Ending a commercial tenancy (see details)

@dorypanda (1584)
March 3, 2011 9:31am CST
I started a business in September 2010, I entered into a 12 month contract with the letting agent. However, due to the fact that I now need to be a carer for a relative, can no longer work there. I spoke with the letting agent, however all she told me was that I have a legal and binding 12 month contract and that I HAVE to pay the rent until the end of August 2011. I would like to know if anyone knows a loophole in the law, or any way of being able to come out of a contract before it runs out. I thought that, considering the circumstances there would be something along the lines of 'compassionate grounds' for me being able to come out of the contract. Any sensible help would be greatly appreciated. Thank you.
2 people like this
4 responses
• Canada
3 Mar 11
Check the fine print of your contract to see if there are any legal means of ending it early. Secondly, ask a real estate lawyer, they would know better than anyone else if you could end it or not. It's only 5 months away, I wonder if you could find someone to take over running the business so you could take care of the family member. If you could, then you'd be ok until the lease ran out. Otherwise I'm at a loss as to what to suggest to you.
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@dorypanda (1584)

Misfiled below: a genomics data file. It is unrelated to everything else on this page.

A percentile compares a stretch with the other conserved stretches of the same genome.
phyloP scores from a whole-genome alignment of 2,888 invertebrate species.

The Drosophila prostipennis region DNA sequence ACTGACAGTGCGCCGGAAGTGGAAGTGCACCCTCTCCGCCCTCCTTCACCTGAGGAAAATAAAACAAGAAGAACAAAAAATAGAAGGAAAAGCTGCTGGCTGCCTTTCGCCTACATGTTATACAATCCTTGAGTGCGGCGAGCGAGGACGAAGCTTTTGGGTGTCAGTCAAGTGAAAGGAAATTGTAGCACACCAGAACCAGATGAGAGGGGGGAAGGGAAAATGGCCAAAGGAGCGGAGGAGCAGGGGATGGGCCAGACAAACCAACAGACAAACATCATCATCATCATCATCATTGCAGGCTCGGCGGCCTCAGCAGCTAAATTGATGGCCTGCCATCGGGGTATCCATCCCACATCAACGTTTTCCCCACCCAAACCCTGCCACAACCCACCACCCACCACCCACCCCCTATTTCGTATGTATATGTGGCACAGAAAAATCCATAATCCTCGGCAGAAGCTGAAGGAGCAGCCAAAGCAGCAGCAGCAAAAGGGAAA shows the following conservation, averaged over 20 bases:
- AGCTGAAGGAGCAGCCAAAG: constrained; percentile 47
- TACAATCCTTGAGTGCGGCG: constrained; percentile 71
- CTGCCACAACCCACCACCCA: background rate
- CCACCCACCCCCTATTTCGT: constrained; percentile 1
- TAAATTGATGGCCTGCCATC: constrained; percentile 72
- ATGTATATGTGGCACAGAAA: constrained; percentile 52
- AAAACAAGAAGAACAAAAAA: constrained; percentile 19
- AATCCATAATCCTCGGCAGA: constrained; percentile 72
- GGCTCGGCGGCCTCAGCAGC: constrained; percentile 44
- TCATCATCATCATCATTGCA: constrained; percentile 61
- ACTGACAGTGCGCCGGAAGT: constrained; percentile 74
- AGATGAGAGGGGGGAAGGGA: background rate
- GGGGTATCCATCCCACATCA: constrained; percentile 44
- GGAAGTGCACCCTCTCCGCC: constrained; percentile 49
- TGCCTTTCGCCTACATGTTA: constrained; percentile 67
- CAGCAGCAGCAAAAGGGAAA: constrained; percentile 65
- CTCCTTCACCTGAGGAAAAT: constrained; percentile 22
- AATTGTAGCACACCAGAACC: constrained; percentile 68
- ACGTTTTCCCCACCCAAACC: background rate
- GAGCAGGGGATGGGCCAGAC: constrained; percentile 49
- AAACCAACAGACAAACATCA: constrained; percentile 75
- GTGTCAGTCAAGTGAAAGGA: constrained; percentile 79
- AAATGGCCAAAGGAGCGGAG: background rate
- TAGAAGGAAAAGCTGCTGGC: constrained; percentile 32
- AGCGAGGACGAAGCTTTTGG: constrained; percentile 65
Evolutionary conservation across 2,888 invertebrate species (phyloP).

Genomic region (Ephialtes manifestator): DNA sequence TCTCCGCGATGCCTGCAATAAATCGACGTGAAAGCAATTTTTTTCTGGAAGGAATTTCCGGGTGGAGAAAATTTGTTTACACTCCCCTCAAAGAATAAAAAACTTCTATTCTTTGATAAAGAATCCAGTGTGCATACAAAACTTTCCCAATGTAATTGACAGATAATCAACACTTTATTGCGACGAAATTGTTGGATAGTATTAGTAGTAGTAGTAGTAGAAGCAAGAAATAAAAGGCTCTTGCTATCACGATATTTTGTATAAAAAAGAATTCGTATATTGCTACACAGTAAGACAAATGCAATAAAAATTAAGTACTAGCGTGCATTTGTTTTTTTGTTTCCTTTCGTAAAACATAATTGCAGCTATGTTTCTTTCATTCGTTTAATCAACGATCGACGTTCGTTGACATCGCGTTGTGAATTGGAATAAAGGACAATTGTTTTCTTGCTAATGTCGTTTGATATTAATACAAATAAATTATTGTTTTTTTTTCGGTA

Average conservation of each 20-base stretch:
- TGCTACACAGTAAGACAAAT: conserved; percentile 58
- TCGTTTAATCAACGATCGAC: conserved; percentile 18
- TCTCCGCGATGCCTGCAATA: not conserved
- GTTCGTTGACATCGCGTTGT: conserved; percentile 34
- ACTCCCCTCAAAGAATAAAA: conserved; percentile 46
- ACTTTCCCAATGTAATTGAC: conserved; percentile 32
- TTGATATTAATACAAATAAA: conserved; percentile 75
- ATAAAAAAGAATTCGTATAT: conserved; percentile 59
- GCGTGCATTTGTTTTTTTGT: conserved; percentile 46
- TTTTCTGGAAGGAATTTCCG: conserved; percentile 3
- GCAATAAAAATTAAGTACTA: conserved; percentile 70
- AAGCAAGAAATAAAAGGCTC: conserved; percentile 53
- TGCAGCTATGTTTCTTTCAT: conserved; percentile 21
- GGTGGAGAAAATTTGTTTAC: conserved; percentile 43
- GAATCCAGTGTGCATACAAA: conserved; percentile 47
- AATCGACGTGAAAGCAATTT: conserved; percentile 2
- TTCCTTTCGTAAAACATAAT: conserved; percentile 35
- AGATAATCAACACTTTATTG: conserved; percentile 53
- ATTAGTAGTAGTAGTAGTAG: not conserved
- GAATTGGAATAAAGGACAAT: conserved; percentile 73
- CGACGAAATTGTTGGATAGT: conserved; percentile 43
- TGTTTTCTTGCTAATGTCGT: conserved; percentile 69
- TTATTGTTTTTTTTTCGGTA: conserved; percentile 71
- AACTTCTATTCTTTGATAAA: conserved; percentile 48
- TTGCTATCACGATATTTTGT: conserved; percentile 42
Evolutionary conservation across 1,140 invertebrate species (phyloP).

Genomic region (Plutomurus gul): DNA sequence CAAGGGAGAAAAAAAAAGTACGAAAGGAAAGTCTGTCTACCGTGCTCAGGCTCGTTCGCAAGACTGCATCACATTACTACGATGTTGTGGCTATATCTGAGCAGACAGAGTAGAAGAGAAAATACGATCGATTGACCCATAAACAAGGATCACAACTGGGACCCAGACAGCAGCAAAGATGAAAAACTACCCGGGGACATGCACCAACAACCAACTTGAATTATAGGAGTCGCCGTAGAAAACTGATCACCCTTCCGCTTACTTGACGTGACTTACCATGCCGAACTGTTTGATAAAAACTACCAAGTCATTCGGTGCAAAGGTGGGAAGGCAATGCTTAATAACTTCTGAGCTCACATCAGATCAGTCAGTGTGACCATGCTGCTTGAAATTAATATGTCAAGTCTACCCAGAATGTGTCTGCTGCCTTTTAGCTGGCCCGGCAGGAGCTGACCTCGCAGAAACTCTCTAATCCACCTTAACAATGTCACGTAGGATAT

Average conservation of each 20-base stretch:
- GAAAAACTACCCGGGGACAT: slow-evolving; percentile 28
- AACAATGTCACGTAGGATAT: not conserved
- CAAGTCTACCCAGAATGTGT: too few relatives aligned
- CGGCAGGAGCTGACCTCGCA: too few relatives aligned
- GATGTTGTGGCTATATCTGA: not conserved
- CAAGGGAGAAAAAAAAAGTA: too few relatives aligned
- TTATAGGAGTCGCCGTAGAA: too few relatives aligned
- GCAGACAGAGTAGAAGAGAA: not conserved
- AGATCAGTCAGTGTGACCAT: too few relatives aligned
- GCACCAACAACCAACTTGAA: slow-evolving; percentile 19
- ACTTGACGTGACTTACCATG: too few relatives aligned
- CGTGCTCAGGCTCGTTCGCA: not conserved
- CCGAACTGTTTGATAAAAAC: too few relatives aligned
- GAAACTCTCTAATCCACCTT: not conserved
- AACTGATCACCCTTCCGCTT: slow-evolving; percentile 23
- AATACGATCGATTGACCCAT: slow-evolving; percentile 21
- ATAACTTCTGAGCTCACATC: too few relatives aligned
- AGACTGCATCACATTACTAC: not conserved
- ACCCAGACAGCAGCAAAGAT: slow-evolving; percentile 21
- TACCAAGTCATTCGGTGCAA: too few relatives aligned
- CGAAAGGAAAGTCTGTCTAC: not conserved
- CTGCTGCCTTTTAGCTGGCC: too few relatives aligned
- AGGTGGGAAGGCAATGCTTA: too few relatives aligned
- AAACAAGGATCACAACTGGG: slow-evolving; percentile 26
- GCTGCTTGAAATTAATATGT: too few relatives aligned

5 Mar 11
Thank you, that's a very good idea. (Thank you to everyone else for your responses too). It turns out, the contract wasn't legal and binding in the first place, it stated it was for an 'office', when they were clearly informed it was for a 'salon' and the signatures were witnessed by the letting agents Dad.
1 person likes this
@p1kef1sh (45640)
3 Mar 11
You are stuck I am afraid. There is no way out other than the landlord taking sympathy on you. The agent is quite correct. If you have signed you are bound. If you are allowed to sub-let you may be able to get someone else to cover the rent and then take the lease on themselves. We had all of this a couple of years ago when one of p1kelet's houe mates did a runner. Look at it the other way. If you had an agreement to give someone a massage every month for a set price and then they said that they wanted to pull out you'd not be very happy. Can you juggle your caring with the business? Even if it is only to cover the rentc until September?
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@sundream (18)
4 Mar 11
It is exactly a diffcult situation for you to handle. As others mentioned , what you have to fo for the time being is to draw your particular attention to fine print. Maybe you can find sth along the lines of an exemption from your obligation under the lease contract. However, I must say that exploiting the loopholes is not good deeds derserving strong recommendation and imitation. A chinese saying goes well " A guy who fails to keep promise can not be trusted"!
@celticeagle (120480)
• Boise, Idaho
4 Mar 11
Sensible? Doesn't sound like this was set up sensibly to begin with. However, since you have probably read the small print I would wonder if this place has any problem such as sewage, damages or anything like that you can work off of. But if the place is being lived in and for this long it doesn't seem like it. Getting out of a contract unless is done under deress or something of that nature is very hard to do. Your 'compassionate grounds' probably won't hold water. I would say, unless you luck out and either the small print holds promise or something is wrong with the premises, you are out of luck!